- Government Announces Revised Electric Vehicle Charging Guidelines
Snapshot: The government has clarified its stance on charging stations for electric vehicles, which makes it a little clearer for EV owners what to expect going forward.
Posted on 09 October 2019, 12:18, by
Autoportal Team- Comments
Revised guidelines will apply from now on.
More charging stations to be installed both in cities and on highways.
Big metro cities and expressways will be in the first phase.
Smaller cities and highways in the next phase.
Any individual or entity is free to set up a charging station, no license required.
The government has laid down revisions for the guidelines set up for charging stations by the Ministry of Power on 14 December last year. The new guidelines make it a lot easier for charging stations to be put up, but it doesn’t say much about maintenance and safety.
Under the new guidelines, the aim is to have a charging station every 3 square km in cities, and a charging station every 25km on highways connecting cities. The highway chargers will be on both sides of the highway. Fast chargers are to be made available every 100km to help speed up travel between cities.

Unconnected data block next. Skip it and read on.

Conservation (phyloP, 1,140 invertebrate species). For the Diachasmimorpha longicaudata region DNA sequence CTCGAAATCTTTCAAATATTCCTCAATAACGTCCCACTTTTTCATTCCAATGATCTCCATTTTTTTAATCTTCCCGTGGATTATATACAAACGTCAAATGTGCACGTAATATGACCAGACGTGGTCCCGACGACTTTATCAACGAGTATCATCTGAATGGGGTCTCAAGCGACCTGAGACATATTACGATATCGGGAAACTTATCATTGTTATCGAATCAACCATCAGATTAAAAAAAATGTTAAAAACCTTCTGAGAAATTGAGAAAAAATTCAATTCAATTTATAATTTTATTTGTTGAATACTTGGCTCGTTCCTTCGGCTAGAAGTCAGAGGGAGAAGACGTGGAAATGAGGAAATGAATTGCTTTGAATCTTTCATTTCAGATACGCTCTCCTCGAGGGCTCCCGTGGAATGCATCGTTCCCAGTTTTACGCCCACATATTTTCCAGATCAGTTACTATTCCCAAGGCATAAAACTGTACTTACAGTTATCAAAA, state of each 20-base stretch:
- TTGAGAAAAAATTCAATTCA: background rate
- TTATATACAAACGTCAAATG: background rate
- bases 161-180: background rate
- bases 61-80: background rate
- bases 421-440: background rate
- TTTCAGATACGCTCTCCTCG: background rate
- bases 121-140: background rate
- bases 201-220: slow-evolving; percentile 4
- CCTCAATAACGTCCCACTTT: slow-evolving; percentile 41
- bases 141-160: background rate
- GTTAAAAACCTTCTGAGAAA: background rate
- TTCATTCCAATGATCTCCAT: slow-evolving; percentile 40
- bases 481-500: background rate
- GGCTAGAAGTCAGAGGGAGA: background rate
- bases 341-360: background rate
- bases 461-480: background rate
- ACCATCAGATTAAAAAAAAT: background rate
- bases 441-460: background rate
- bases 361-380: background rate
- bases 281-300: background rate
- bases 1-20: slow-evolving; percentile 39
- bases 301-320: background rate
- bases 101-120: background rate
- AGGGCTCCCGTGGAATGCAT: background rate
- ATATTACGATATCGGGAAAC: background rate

The Bureau of Energy Efficiency has been nominated to execute this ambitious plan. In addition to these charging stations in public, distribution companies will be allowed to install chargers at residences and office complexes.
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The new guidelines have also allowed that chargers of different standards will also be allowed to be installed at the charging stations – this is not limited only to the different kinds of chargers currently available, but also to any new kinds that may become available in the future.
The domestic chargers will be charged electricity rates as per the current domestic rates – an important point, since fuel in most states, is charged tax equivalent to the actual cost of the fuel itself, while electricity is usually subsidized – while the rates for public charging stations will be determined as per the Tariff policy under section 3 of the Electricity Act, 2003.
There will be service charges for the public charging stations, but the government will still oversee the charges and set a maximum limit for the charges to make sure the benefits given to the service providers are passed on to the consumers.